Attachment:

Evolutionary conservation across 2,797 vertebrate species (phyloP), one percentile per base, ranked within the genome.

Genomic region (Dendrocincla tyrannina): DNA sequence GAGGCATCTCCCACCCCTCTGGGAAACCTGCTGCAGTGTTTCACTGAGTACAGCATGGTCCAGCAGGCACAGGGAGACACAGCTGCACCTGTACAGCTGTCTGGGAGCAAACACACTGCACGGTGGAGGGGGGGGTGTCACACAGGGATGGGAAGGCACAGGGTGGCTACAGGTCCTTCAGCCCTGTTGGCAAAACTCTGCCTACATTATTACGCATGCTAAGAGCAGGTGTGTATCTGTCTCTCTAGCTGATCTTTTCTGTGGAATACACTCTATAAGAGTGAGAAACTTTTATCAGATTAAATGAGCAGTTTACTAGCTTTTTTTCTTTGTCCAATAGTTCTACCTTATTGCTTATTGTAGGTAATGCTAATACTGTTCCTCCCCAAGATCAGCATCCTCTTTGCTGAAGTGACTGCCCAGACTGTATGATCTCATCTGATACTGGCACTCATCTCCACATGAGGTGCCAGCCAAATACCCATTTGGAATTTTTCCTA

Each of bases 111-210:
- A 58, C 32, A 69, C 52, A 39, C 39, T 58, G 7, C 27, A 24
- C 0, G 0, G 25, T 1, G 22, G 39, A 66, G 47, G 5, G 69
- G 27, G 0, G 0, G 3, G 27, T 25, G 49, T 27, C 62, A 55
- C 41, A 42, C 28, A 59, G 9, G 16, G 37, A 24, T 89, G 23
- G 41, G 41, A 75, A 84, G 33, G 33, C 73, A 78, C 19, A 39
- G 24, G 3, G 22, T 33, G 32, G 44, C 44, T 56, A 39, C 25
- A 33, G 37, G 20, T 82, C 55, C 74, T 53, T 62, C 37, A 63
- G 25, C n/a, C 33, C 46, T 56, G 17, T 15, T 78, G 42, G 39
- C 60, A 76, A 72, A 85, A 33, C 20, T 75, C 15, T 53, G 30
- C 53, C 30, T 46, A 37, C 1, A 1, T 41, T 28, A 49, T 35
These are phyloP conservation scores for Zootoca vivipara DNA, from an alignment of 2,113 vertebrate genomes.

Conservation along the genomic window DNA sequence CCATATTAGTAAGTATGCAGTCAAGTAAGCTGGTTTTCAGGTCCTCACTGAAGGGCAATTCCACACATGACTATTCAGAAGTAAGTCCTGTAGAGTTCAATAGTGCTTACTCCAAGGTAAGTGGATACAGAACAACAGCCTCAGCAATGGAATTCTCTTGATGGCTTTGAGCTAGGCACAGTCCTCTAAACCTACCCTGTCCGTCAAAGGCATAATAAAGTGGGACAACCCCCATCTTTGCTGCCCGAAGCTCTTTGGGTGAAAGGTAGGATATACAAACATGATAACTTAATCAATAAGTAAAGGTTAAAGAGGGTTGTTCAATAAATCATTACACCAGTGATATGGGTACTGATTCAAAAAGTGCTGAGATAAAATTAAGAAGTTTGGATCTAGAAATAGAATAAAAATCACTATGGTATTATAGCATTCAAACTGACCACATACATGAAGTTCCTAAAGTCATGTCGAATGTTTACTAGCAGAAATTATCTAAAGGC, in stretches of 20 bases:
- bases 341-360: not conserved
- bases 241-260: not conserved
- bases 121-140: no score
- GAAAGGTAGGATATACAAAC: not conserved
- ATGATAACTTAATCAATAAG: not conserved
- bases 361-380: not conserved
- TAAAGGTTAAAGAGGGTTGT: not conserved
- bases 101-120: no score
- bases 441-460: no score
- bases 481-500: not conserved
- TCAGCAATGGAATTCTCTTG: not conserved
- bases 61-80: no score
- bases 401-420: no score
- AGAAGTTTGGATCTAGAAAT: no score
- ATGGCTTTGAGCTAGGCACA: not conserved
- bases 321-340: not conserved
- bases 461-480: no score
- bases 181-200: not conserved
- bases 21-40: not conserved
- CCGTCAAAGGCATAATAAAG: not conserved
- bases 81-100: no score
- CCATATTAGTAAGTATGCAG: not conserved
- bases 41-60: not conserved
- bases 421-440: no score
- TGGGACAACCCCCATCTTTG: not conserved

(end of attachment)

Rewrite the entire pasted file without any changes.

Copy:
Evolutionary conservation across 2,797 vertebrate species (phyloP), one percentile per base, ranked within the genome.

Genomic region (Dendrocincla tyrannina): DNA sequence GAGGCATCTCCCACCCCTCTGGGAAACCTGCTGCAGTGTTTCACTGAGTACAGCATGGTCCAGCAGGCACAGGGAGACACAGCTGCACCTGTACAGCTGTCTGGGAGCAAACACACTGCACGGTGGAGGGGGGGGTGTCACACAGGGATGGGAAGGCACAGGGTGGCTACAGGTCCTTCAGCCCTGTTGGCAAAACTCTGCCTACATTATTACGCATGCTAAGAGCAGGTGTGTATCTGTCTCTCTAGCTGATCTTTTCTGTGGAATACACTCTATAAGAGTGAGAAACTTTTATCAGATTAAATGAGCAGTTTACTAGCTTTTTTTCTTTGTCCAATAGTTCTACCTTATTGCTTATTGTAGGTAATGCTAATACTGTTCCTCCCCAAGATCAGCATCCTCTTTGCTGAAGTGACTGCCCAGACTGTATGATCTCATCTGATACTGGCACTCATCTCCACATGAGGTGCCAGCCAAATACCCATTTGGAATTTTTCCTA

Each of bases 111-210:
- A 58, C 32, A 69, C 52, A 39, C 39, T 58, G 7, C 27, A 24
- C 0, G 0, G 25, T 1, G 22, G 39, A 66, G 47, G 5, G 69
- G 27, G 0, G 0, G 3, G 27, T 25, G 49, T 27, C 62, A 55
- C 41, A 42, C 28, A 59, G 9, G 16, G 37, A 24, T 89, G 23
- G 41, G 41, A 75, A 84, G 33, G 33, C 73, A 78, C 19, A 39
- G 24, G 3, G 22, T 33, G 32, G 44, C 44, T 56, A 39, C 25
- A 33, G 37, G 20, T 82, C 55, C 74, T 53, T 62, C 37, A 63
- G 25, C n/a, C 33, C 46, T 56, G 17, T 15, T 78, G 42, G 39
- C 60, A 76, A 72, A 85, A 33, C 20, T 75, C 15, T 53, G 30
- C 53, C 30, T 46, A 37, C 1, A 1, T 41, T 28, A 49, T 35
These are phyloP conservation scores for Zootoca vivipara DNA, from an alignment of 2,113 vertebrate genomes.

Conservation along the genomic window DNA sequence CCATATTAGTAAGTATGCAGTCAAGTAAGCTGGTTTTCAGGTCCTCACTGAAGGGCAATTCCACACATGACTATTCAGAAGTAAGTCCTGTAGAGTTCAATAGTGCTTACTCCAAGGTAAGTGGATACAGAACAACAGCCTCAGCAATGGAATTCTCTTGATGGCTTTGAGCTAGGCACAGTCCTCTAAACCTACCCTGTCCGTCAAAGGCATAATAAAGTGGGACAACCCCCATCTTTGCTGCCCGAAGCTCTTTGGGTGAAAGGTAGGATATACAAACATGATAACTTAATCAATAAGTAAAGGTTAAAGAGGGTTGTTCAATAAATCATTACACCAGTGATATGGGTACTGATTCAAAAAGTGCTGAGATAAAATTAAGAAGTTTGGATCTAGAAATAGAATAAAAATCACTATGGTATTATAGCATTCAAACTGACCACATACATGAAGTTCCTAAAGTCATGTCGAATGTTTACTAGCAGAAATTATCTAAAGGC, in stretches of 20 bases:
- bases 341-360: not conserved
- bases 241-260: not conserved
- bases 121-140: no score
- GAAAGGTAGGATATACAAAC: not conserved
- ATGATAACTTAATCAATAAG: not conserved
- bases 361-380: not conserved
- TAAAGGTTAAAGAGGGTTGT: not conserved
- bases 101-120: no score
- bases 441-460: no score
- bases 481-500: not conserved
- TCAGCAATGGAATTCTCTTG: not conserved
- bases 61-80: no score
- bases 401-420: no score
- AGAAGTTTGGATCTAGAAAT: no score
- ATGGCTTTGAGCTAGGCACA: not conserved
- bases 321-340: not conserved
- bases 461-480: no score
- bases 181-200: not conserved
- bases 21-40: not conserved
- CCGTCAAAGGCATAATAAAG: not conserved
- bases 81-100: no score
- CCATATTAGTAAGTATGCAG: not conserved
- bases 41-60: not conserved
- bases 421-440: no score
- TGGGACAACCCCCATCTTTG: not conserved